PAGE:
Southern Maine Student set Jumping Guinness World Record

Records are made to be broken and a Guinness World Record was likely shattered thanks to the help of children and teens across Maine.  On March 22, 60 kids at the South Portland Clubhouse joined their peers across the state and country - more than 800 Boys & Girls Clubs in all - to break the Guinness World Record for the most people doing "jumping jacks" – or "star jumps".  

Conducted through Boys & Girls Clubs of America's Triple Play program, with support from founding sponsor Coca-Cola and the Anthem Blue Cross and Blue Shield Foundation, the World Record attempt is a part of the Clubs' ongoing efforts to encourage kids to eat healthier, become more physically active and increase their ability to engage in healthy relationships.

"We are so proud of all the kids and families who took part in this historic event," said Jen Pierce, Unit Director, Boys & Girls Clubs of Southern Maine.  "By jumping their way into history, they proved that you don't need equipment or a gym membership to get active and be healthy.  Fitness can start with something as simple as a jumping jack."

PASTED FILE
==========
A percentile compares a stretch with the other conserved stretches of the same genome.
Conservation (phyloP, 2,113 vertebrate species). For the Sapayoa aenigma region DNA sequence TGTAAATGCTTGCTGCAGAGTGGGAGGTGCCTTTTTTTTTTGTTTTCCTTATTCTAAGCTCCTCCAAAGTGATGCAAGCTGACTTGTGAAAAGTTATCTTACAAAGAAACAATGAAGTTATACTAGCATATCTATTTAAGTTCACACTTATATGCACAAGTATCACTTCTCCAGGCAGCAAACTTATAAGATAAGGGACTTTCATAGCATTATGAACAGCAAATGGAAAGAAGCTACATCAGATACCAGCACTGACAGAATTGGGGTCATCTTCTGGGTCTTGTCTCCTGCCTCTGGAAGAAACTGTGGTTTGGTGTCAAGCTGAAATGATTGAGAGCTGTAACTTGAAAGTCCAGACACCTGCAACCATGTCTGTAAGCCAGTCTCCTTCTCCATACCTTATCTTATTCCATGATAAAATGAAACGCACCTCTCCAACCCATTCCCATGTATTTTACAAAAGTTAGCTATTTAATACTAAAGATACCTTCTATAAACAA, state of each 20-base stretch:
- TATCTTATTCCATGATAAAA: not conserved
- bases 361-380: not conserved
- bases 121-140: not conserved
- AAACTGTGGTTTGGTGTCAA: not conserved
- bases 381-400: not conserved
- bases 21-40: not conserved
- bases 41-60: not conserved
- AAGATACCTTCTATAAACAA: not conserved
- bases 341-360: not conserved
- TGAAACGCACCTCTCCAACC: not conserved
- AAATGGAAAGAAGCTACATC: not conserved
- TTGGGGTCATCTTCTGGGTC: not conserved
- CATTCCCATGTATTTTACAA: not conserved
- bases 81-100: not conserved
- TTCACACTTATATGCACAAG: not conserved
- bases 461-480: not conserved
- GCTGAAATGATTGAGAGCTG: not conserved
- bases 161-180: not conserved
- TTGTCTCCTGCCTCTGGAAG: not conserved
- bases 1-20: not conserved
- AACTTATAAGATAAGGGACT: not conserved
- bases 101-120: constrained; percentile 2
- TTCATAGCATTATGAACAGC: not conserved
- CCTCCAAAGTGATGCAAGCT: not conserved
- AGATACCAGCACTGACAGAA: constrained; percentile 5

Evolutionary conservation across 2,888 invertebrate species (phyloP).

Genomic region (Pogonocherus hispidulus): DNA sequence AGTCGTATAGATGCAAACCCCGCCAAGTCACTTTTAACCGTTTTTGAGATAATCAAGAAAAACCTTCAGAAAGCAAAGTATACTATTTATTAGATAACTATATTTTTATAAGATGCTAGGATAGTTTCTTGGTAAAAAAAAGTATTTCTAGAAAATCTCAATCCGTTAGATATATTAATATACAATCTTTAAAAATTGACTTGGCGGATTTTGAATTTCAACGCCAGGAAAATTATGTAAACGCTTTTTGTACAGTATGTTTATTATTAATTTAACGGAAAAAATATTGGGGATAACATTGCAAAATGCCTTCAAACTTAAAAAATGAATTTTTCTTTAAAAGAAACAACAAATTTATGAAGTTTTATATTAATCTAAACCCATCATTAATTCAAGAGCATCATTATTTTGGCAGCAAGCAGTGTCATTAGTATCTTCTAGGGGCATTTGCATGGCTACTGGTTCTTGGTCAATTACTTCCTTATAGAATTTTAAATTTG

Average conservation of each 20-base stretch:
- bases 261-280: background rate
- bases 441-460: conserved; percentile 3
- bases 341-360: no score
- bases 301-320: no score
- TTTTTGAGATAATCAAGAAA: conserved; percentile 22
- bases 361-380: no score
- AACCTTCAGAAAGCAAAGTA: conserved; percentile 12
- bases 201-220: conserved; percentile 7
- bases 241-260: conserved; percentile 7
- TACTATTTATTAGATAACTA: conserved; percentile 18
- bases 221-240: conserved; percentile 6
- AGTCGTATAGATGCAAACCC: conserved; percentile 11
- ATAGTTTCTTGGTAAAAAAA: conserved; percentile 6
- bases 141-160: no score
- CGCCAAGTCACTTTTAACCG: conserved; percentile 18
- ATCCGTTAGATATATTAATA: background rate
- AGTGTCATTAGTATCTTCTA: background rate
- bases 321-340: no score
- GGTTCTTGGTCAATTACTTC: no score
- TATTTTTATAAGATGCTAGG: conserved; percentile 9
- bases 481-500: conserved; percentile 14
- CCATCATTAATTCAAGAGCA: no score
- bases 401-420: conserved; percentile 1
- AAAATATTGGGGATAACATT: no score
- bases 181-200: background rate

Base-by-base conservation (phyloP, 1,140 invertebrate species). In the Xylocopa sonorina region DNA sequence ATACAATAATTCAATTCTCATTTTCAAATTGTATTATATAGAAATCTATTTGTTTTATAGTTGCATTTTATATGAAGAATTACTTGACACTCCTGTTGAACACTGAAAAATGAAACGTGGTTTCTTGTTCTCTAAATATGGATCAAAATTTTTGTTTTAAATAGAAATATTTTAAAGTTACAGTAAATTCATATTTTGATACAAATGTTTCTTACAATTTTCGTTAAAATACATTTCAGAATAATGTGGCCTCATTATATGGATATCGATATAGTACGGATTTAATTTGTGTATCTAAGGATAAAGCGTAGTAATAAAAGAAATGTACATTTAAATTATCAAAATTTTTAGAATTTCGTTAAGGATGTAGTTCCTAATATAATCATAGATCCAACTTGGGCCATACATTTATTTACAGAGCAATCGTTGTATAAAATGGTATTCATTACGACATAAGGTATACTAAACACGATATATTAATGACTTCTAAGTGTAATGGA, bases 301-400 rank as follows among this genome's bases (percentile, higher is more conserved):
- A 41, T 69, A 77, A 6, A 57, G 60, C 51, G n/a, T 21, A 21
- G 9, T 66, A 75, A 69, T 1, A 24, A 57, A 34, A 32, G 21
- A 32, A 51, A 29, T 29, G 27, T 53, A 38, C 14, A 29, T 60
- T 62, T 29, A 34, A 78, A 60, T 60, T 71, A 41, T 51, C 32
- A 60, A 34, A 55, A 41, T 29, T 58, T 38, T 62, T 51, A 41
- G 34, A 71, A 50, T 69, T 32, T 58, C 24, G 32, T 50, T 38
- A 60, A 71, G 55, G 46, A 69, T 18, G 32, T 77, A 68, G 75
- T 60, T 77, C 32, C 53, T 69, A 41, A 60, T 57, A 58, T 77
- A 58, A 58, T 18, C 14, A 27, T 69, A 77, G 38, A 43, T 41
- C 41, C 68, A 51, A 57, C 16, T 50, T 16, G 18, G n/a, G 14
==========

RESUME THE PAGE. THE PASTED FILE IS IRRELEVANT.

To break the current record, more than 278 kids needed to complete the attempt.  While the official verdict will come from Guinness in a couple of weeks, all indications are that the record has been broken.

"Anthem Blue Cross and Blue Shield in Maine is committed to improving health in our communities and is proud to help bring the Triple Play program to Boys & Girls Clubs throughout our state," said Jeffrey Holmstrom, D.O., medical director at Anthem. "By helping our kids learn healthy habits at a young age, we can give them the tools they need to live their healthiest, longest lives possible, and maybe even break some records along the way."  Dr. Holmstrom and Slugger from the Portland Sea Dogs were on hand at the South Portland Clubhouse during the world record attempt.

"Coca-Cola is proud to support the Triple Play initiative in partnership with the Anthem Blue Cross and Blue Shield Foundation," said Quinton Martin, vice president, community marketing. "Research shows that this program is working – Triple Play is succeeding in getting kids to exercise more, eat a variety of foods and feel good about themselves. We are committed to promoting programs that help children, teens and adults live active, healthy lifestyles."

Nearly one-third of children and teens in the U.S. are obese or overweight, according to multiple studies.  Children and adults can avoid these devastating diseases by adopting and maintaining healthy habits early on.  

Jumping jacks are called "star jumps" in some countries because the arms, legs and head form a five-pointed star. The record is defined as, "the most people star jumping simultaneously at multiple venues for two consecutive minutes," according to Guinness World Records.

Southern Maine Student set Jumping Guinness World Record 2011 Video


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